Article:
The net result of all this is that Russia had been losing some of its best intellectuals.
The Foreign Agents Law was introduced in 2012. It specifies that all Russian NGOs receiving funding from abroad, especially those engaged in political activities, must register as “foreign agents.” So a stigma is attached from the start. Then, last May, Putin signed a bill banning foreign groups seen as a threat to Russia’s national security, a nebulous definition to say the least.
As a result of the accusations made against him, the 82-year-old founder of Dynasty, Dmitry Zimin, left the country. Established in 2002, the foundation had financed dozens of projects in fundamental science as well as the educational and cultural spheres. This year Zimin had planned to spend about $7.7 million on such programs.
Universities also have pushed the Kremlin’s critics out. Until recently, Dmitry Dubrovsky was a lecturer and director of the human rights program at the Faculty of Liberal Arts and Sciences (Smolny College) of St. Petersburg State University. Dubrovsky told The Daily Beast that on March 16 he was informed via email that he had been fired and his position was eliminated.
The academic believed that he had suffered for his political views and activism in civil society. “The university management asked me several times to stop giving comments to the media, and even pressured me to sign a statement with a special clause forbidding comments without direct permission by the university’s rector,” Dubrovsky told The Daily Beast in a phone interview from Washington, D.C., where he is now on a Reagan-Fascell Fellowship with the National Endowment for Democracy.
Smolny College was originally founded upon the principles of liberal education in close collaboration with Bard College in the United States. Among very few Russian institutions of higher education, Smolny graduates received two diplomas, one Russian and one American—a Bachelor of Arts degree from Bard College and a Bachelor of Arts and Humanitarian Sciences from St. Petersburg State University.
In late March, Smolny students and graduates protested outside the university’s campus with signs that said: “Give us our professor back!” That did not help. The university replaced Dubrovsky anyway.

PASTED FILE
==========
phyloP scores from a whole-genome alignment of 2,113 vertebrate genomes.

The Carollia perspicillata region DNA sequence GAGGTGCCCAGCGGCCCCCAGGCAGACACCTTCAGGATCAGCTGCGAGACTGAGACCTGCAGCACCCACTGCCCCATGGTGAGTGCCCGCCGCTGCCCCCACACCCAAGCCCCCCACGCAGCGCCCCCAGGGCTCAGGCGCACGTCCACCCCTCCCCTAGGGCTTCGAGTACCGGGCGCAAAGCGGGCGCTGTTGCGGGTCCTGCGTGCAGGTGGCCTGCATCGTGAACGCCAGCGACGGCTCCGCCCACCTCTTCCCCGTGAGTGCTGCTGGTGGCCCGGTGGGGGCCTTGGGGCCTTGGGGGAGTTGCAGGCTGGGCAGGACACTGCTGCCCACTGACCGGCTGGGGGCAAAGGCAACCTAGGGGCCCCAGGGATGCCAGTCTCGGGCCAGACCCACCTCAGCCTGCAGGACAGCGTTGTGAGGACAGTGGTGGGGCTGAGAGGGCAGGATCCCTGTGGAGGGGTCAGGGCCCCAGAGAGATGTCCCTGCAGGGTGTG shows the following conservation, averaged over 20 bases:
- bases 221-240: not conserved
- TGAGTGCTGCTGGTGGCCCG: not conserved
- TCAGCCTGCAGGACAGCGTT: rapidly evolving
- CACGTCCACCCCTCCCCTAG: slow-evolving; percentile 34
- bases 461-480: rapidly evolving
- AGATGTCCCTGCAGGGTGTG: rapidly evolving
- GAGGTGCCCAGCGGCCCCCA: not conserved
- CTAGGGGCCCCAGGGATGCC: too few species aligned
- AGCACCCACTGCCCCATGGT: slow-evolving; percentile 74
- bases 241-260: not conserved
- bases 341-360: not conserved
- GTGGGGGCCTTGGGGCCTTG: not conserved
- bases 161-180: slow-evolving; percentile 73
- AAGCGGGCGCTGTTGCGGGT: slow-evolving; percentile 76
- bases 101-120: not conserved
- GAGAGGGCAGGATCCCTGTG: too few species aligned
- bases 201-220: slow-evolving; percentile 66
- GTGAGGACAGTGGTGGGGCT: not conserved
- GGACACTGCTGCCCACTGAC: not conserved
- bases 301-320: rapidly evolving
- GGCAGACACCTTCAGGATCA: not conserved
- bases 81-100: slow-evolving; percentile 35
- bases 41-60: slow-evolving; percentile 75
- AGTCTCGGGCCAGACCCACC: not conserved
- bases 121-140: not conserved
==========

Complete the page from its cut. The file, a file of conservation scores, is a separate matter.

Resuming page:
“In general, the current regime does not trust the Russian intelligentsia and tries to reduce its numbers and influence,” Dubrovsky told The Daily Beast.
Some negative comments by officials “reminded me of Stalinism,” Irina Prokhorova told The Daily Beast this month. She is the founder of the Mikhail Prokhorov Foundation, funded by her billionaire brother’s fortune. (Reportedly the third-richest man in Russia, he also owns the Brooklyn Nets basketball team.) She noted that First Deputy Minister of Culture Vladimir Aristarkhov, talking about supposedly foreign-funded groups, said they helped the “disintegration of our traditional values.” Among such groups the official mentioned the George Soros Open Society Foundation, the Mikhail Prokhorov Foundation, and the New Institute of Culturology.
Irina Prokhorova explained that every year the Mikhail Prokhorov Foundation invested about $20 million of her brother’s personal money in cultural programs, theatrical projects, youth festivals, and children’s art contests around Russian regions, including Siberia and the Ural Mountains. “The problem is not some hunt that a few individuals declared against private foundations, but the trend, the monopolization of private life—obviously aiming to return us to Soviet times, to a totalitarian regime,” she said.
One of the most-read Russian newspapers, MK, published a letter last Thursday addressed to Putin, in reaction to his anti-Western statements: “You said ‘vacuum cleaner’? Do you think the youth are dust, garbage without intellect, without their own will? But they grew up in your times, they have a right to vote at elections. And all of a sudden it turns out that they have no right to choose a place for their studies,” the letter said.